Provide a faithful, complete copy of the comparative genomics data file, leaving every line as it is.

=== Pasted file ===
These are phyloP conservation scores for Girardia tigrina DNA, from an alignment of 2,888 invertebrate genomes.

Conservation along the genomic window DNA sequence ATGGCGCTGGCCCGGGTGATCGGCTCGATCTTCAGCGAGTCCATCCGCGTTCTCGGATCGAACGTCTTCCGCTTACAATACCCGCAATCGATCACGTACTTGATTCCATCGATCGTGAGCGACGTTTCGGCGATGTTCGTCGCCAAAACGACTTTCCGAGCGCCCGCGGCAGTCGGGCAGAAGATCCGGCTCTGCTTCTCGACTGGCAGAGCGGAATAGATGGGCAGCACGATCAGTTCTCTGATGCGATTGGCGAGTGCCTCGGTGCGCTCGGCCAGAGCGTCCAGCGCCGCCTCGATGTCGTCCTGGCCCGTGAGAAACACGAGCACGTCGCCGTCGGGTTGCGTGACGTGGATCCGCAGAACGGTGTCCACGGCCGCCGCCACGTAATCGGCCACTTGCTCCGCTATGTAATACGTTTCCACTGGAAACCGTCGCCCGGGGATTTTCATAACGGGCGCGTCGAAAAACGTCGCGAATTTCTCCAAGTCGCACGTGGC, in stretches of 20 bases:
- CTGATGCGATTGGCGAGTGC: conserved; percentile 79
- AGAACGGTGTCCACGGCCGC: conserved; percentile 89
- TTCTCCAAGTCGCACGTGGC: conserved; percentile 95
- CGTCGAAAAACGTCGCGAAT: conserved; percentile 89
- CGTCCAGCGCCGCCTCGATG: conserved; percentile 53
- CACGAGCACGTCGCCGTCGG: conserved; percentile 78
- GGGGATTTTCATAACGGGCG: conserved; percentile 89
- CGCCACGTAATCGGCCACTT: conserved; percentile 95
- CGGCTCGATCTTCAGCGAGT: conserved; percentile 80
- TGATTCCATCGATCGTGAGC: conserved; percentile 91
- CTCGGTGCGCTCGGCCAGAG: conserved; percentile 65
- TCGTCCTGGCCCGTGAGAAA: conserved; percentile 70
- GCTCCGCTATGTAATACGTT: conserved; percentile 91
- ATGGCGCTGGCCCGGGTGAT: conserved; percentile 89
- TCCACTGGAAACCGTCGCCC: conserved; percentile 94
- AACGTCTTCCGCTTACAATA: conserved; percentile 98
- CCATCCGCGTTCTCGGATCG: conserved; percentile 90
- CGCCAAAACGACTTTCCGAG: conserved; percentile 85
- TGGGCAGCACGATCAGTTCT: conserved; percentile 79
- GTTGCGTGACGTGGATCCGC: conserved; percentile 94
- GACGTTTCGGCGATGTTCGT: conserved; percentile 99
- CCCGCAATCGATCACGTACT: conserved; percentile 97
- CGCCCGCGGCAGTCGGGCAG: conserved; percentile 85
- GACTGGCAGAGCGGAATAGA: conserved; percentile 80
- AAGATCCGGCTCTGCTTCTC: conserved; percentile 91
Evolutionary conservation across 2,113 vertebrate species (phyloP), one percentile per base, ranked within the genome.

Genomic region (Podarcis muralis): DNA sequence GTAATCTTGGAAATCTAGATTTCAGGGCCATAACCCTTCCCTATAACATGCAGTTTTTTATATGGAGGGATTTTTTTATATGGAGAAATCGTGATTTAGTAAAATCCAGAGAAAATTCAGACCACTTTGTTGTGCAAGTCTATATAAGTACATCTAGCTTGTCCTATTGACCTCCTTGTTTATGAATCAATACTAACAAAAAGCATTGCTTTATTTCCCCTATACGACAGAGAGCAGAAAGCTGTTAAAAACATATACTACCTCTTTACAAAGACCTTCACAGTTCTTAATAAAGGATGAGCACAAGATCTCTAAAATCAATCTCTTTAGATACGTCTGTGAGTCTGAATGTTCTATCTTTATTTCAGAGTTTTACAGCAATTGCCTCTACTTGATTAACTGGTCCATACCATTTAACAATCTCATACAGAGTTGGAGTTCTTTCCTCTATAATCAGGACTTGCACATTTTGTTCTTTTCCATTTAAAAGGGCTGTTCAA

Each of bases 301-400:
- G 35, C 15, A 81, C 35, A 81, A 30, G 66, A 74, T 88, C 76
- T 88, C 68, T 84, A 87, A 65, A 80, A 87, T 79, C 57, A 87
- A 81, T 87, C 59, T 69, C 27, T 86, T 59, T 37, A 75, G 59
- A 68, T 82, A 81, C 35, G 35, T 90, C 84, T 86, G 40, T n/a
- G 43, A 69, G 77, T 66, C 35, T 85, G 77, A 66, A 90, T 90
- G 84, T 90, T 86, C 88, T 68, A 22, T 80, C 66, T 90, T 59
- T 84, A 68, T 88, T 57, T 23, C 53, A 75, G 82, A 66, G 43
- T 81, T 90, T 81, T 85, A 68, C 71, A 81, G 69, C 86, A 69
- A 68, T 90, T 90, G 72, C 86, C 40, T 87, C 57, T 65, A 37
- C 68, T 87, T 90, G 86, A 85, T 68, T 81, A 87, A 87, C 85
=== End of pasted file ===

These are phyloP conservation scores for Girardia tigrina DNA, from an alignment of 2,888 invertebrate genomes.

Conservation along the genomic window DNA sequence ATGGCGCTGGCCCGGGTGATCGGCTCGATCTTCAGCGAGTCCATCCGCGTTCTCGGATCGAACGTCTTCCGCTTACAATACCCGCAATCGATCACGTACTTGATTCCATCGATCGTGAGCGACGTTTCGGCGATGTTCGTCGCCAAAACGACTTTCCGAGCGCCCGCGGCAGTCGGGCAGAAGATCCGGCTCTGCTTCTCGACTGGCAGAGCGGAATAGATGGGCAGCACGATCAGTTCTCTGATGCGATTGGCGAGTGCCTCGGTGCGCTCGGCCAGAGCGTCCAGCGCCGCCTCGATGTCGTCCTGGCCCGTGAGAAACACGAGCACGTCGCCGTCGGGTTGCGTGACGTGGATCCGCAGAACGGTGTCCACGGCCGCCGCCACGTAATCGGCCACTTGCTCCGCTATGTAATACGTTTCCACTGGAAACCGTCGCCCGGGGATTTTCATAACGGGCGCGTCGAAAAACGTCGCGAATTTCTCCAAGTCGCACGTGGC, in stretches of 20 bases:
- CTGATGCGATTGGCGAGTGC: conserved; percentile 79
- AGAACGGTGTCCACGGCCGC: conserved; percentile 89
- TTCTCCAAGTCGCACGTGGC: conserved; percentile 95
- CGTCGAAAAACGTCGCGAAT: conserved; percentile 89
- CGTCCAGCGCCGCCTCGATG: conserved; percentile 53
- CACGAGCACGTCGCCGTCGG: conserved; percentile 78
- GGGGATTTTCATAACGGGCG: conserved; percentile 89
- CGCCACGTAATCGGCCACTT: conserved; percentile 95
- CGGCTCGATCTTCAGCGAGT: conserved; percentile 80
- TGATTCCATCGATCGTGAGC: conserved; percentile 91
- CTCGGTGCGCTCGGCCAGAG: conserved; percentile 65
- TCGTCCTGGCCCGTGAGAAA: conserved; percentile 70
- GCTCCGCTATGTAATACGTT: conserved; percentile 91
- ATGGCGCTGGCCCGGGTGAT: conserved; percentile 89
- TCCACTGGAAACCGTCGCCC: conserved; percentile 94
- AACGTCTTCCGCTTACAATA: conserved; percentile 98
- CCATCCGCGTTCTCGGATCG: conserved; percentile 90
- CGCCAAAACGACTTTCCGAG: conserved; percentile 85
- TGGGCAGCACGATCAGTTCT: conserved; percentile 79
- GTTGCGTGACGTGGATCCGC: conserved; percentile 94
- GACGTTTCGGCGATGTTCGT: conserved; percentile 99
- CCCGCAATCGATCACGTACT: conserved; percentile 97
- CGCCCGCGGCAGTCGGGCAG: conserved; percentile 85
- GACTGGCAGAGCGGAATAGA: conserved; percentile 80
- AAGATCCGGCTCTGCTTCTC: conserved; percentile 91
Evolutionary conservation across 2,113 vertebrate species (phyloP), one percentile per base, ranked within the genome.

Genomic region (Podarcis muralis): DNA sequence GTAATCTTGGAAATCTAGATTTCAGGGCCATAACCCTTCCCTATAACATGCAGTTTTTTATATGGAGGGATTTTTTTATATGGAGAAATCGTGATTTAGTAAAATCCAGAGAAAATTCAGACCACTTTGTTGTGCAAGTCTATATAAGTACATCTAGCTTGTCCTATTGACCTCCTTGTTTATGAATCAATACTAACAAAAAGCATTGCTTTATTTCCCCTATACGACAGAGAGCAGAAAGCTGTTAAAAACATATACTACCTCTTTACAAAGACCTTCACAGTTCTTAATAAAGGATGAGCACAAGATCTCTAAAATCAATCTCTTTAGATACGTCTGTGAGTCTGAATGTTCTATCTTTATTTCAGAGTTTTACAGCAATTGCCTCTACTTGATTAACTGGTCCATACCATTTAACAATCTCATACAGAGTTGGAGTTCTTTCCTCTATAATCAGGACTTGCACATTTTGTTCTTTTCCATTTAAAAGGGCTGTTCAA

Each of bases 301-400:
- G 35, C 15, A 81, C 35, A 81, A 30, G 66, A 74, T 88, C 76
- T 88, C 68, T 84, A 87, A 65, A 80, A 87, T 79, C 57, A 87
- A 81, T 87, C 59, T 69, C 27, T 86, T 59, T 37, A 75, G 59
- A 68, T 82, A 81, C 35, G 35, T 90, C 84, T 86, G 40, T n/a
- G 43, A 69, G 77, T 66, C 35, T 85, G 77, A 66, A 90, T 90
- G 84, T 90, T 86, C 88, T 68, A 22, T 80, C 66, T 90, T 59
- T 84, A 68, T 88, T 57, T 23, C 53, A 75, G 82, A 66, G 43
- T 81, T 90, T 81, T 85, A 68, C 71, A 81, G 69, C 86, A 69
- A 68, T 90, T 90, G 72, C 86, C 40, T 87, C 57, T 65, A 37
- C 68, T 87, T 90, G 86, A 85, T 68, T 81, A 87, A 87, C 85